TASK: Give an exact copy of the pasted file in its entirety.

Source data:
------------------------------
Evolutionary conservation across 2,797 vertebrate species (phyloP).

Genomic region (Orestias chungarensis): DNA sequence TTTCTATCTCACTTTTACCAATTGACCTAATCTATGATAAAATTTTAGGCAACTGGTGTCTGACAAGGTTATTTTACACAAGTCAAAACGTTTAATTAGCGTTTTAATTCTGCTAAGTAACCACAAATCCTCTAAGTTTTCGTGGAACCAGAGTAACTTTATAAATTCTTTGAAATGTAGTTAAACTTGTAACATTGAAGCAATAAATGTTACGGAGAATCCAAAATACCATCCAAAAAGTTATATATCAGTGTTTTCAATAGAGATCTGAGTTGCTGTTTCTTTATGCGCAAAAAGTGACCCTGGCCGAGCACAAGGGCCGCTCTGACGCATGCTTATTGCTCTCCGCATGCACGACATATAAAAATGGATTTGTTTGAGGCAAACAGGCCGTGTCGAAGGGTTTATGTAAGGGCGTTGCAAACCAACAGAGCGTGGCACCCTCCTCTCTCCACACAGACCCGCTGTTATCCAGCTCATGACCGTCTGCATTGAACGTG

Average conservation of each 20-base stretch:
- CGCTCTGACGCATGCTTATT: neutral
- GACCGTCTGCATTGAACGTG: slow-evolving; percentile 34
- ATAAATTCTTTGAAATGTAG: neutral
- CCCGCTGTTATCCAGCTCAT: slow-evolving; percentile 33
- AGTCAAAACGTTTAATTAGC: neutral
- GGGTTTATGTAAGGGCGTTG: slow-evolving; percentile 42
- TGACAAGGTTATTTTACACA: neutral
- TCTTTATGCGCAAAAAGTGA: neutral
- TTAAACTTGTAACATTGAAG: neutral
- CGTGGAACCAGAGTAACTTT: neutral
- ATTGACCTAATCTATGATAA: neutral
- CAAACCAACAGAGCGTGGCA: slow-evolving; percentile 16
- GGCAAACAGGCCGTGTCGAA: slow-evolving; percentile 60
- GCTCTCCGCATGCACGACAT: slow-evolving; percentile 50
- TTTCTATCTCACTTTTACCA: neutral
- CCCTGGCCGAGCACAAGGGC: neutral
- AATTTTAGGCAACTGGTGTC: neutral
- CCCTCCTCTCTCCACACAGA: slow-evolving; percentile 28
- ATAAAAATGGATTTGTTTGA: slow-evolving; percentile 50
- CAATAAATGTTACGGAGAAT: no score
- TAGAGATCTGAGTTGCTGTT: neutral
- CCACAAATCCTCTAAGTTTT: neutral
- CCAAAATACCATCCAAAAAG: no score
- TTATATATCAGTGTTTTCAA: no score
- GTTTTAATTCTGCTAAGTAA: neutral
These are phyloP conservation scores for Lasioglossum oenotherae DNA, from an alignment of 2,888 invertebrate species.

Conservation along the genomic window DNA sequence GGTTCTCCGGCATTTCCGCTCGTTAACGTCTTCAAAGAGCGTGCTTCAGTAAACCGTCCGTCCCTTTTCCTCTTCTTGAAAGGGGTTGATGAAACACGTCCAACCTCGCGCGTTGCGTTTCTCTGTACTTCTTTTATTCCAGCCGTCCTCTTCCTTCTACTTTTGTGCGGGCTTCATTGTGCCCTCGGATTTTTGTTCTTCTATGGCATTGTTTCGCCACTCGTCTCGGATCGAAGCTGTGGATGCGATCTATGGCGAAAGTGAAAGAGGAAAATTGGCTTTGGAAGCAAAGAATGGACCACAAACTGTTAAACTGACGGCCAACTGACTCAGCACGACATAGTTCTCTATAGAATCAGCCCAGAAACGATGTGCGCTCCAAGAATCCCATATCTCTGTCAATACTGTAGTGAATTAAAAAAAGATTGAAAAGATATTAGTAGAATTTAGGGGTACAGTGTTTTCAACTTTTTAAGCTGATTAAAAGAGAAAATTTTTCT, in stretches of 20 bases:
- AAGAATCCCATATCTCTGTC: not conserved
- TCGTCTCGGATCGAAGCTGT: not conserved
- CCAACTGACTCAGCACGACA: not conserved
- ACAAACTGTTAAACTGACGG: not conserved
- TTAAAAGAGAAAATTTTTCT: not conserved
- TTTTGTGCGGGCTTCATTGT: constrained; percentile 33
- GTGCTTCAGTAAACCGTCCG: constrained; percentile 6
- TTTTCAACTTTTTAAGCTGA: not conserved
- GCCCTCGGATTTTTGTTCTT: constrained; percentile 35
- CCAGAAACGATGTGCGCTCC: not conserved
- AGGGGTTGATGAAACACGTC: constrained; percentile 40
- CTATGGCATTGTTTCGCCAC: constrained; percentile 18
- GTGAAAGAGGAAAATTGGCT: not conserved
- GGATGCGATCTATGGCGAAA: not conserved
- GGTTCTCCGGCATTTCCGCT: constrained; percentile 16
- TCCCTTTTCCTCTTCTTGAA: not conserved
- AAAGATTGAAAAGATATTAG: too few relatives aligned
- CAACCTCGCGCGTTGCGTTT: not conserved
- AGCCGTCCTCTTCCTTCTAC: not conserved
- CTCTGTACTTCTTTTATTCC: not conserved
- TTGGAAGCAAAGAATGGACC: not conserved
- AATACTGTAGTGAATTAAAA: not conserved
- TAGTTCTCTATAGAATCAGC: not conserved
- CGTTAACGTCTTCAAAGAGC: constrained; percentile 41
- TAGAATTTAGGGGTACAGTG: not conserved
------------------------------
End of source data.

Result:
Evolutionary conservation across 2,797 vertebrate species (phyloP).

Genomic region (Orestias chungarensis): DNA sequence TTTCTATCTCACTTTTACCAATTGACCTAATCTATGATAAAATTTTAGGCAACTGGTGTCTGACAAGGTTATTTTACACAAGTCAAAACGTTTAATTAGCGTTTTAATTCTGCTAAGTAACCACAAATCCTCTAAGTTTTCGTGGAACCAGAGTAACTTTATAAATTCTTTGAAATGTAGTTAAACTTGTAACATTGAAGCAATAAATGTTACGGAGAATCCAAAATACCATCCAAAAAGTTATATATCAGTGTTTTCAATAGAGATCTGAGTTGCTGTTTCTTTATGCGCAAAAAGTGACCCTGGCCGAGCACAAGGGCCGCTCTGACGCATGCTTATTGCTCTCCGCATGCACGACATATAAAAATGGATTTGTTTGAGGCAAACAGGCCGTGTCGAAGGGTTTATGTAAGGGCGTTGCAAACCAACAGAGCGTGGCACCCTCCTCTCTCCACACAGACCCGCTGTTATCCAGCTCATGACCGTCTGCATTGAACGTG

Average conservation of each 20-base stretch:
- CGCTCTGACGCATGCTTATT: neutral
- GACCGTCTGCATTGAACGTG: slow-evolving; percentile 34
- ATAAATTCTTTGAAATGTAG: neutral
- CCCGCTGTTATCCAGCTCAT: slow-evolving; percentile 33
- AGTCAAAACGTTTAATTAGC: neutral
- GGGTTTATGTAAGGGCGTTG: slow-evolving; percentile 42
- TGACAAGGTTATTTTACACA: neutral
- TCTTTATGCGCAAAAAGTGA: neutral
- TTAAACTTGTAACATTGAAG: neutral
- CGTGGAACCAGAGTAACTTT: neutral
- ATTGACCTAATCTATGATAA: neutral
- CAAACCAACAGAGCGTGGCA: slow-evolving; percentile 16
- GGCAAACAGGCCGTGTCGAA: slow-evolving; percentile 60
- GCTCTCCGCATGCACGACAT: slow-evolving; percentile 50
- TTTCTATCTCACTTTTACCA: neutral
- CCCTGGCCGAGCACAAGGGC: neutral
- AATTTTAGGCAACTGGTGTC: neutral
- CCCTCCTCTCTCCACACAGA: slow-evolving; percentile 28
- ATAAAAATGGATTTGTTTGA: slow-evolving; percentile 50
- CAATAAATGTTACGGAGAAT: no score
- TAGAGATCTGAGTTGCTGTT: neutral
- CCACAAATCCTCTAAGTTTT: neutral
- CCAAAATACCATCCAAAAAG: no score
- TTATATATCAGTGTTTTCAA: no score
- GTTTTAATTCTGCTAAGTAA: neutral
These are phyloP conservation scores for Lasioglossum oenotherae DNA, from an alignment of 2,888 invertebrate species.

Conservation along the genomic window DNA sequence GGTTCTCCGGCATTTCCGCTCGTTAACGTCTTCAAAGAGCGTGCTTCAGTAAACCGTCCGTCCCTTTTCCTCTTCTTGAAAGGGGTTGATGAAACACGTCCAACCTCGCGCGTTGCGTTTCTCTGTACTTCTTTTATTCCAGCCGTCCTCTTCCTTCTACTTTTGTGCGGGCTTCATTGTGCCCTCGGATTTTTGTTCTTCTATGGCATTGTTTCGCCACTCGTCTCGGATCGAAGCTGTGGATGCGATCTATGGCGAAAGTGAAAGAGGAAAATTGGCTTTGGAAGCAAAGAATGGACCACAAACTGTTAAACTGACGGCCAACTGACTCAGCACGACATAGTTCTCTATAGAATCAGCCCAGAAACGATGTGCGCTCCAAGAATCCCATATCTCTGTCAATACTGTAGTGAATTAAAAAAAGATTGAAAAGATATTAGTAGAATTTAGGGGTACAGTGTTTTCAACTTTTTAAGCTGATTAAAAGAGAAAATTTTTCT, in stretches of 20 bases:
- AAGAATCCCATATCTCTGTC: not conserved
- TCGTCTCGGATCGAAGCTGT: not conserved
- CCAACTGACTCAGCACGACA: not conserved
- ACAAACTGTTAAACTGACGG: not conserved
- TTAAAAGAGAAAATTTTTCT: not conserved
- TTTTGTGCGGGCTTCATTGT: constrained; percentile 33
- GTGCTTCAGTAAACCGTCCG: constrained; percentile 6
- TTTTCAACTTTTTAAGCTGA: not conserved
- GCCCTCGGATTTTTGTTCTT: constrained; percentile 35
- CCAGAAACGATGTGCGCTCC: not conserved
- AGGGGTTGATGAAACACGTC: constrained; percentile 40
- CTATGGCATTGTTTCGCCAC: constrained; percentile 18
- GTGAAAGAGGAAAATTGGCT: not conserved
- GGATGCGATCTATGGCGAAA: not conserved
- GGTTCTCCGGCATTTCCGCT: constrained; percentile 16
- TCCCTTTTCCTCTTCTTGAA: not conserved
- AAAGATTGAAAAGATATTAG: too few relatives aligned
- CAACCTCGCGCGTTGCGTTT: not conserved
- AGCCGTCCTCTTCCTTCTAC: not conserved
- CTCTGTACTTCTTTTATTCC: not conserved
- TTGGAAGCAAAGAATGGACC: not conserved
- AATACTGTAGTGAATTAAAA: not conserved
- TAGTTCTCTATAGAATCAGC: not conserved
- CGTTAACGTCTTCAAAGAGC: constrained; percentile 41
- TAGAATTTAGGGGTACAGTG: not conserved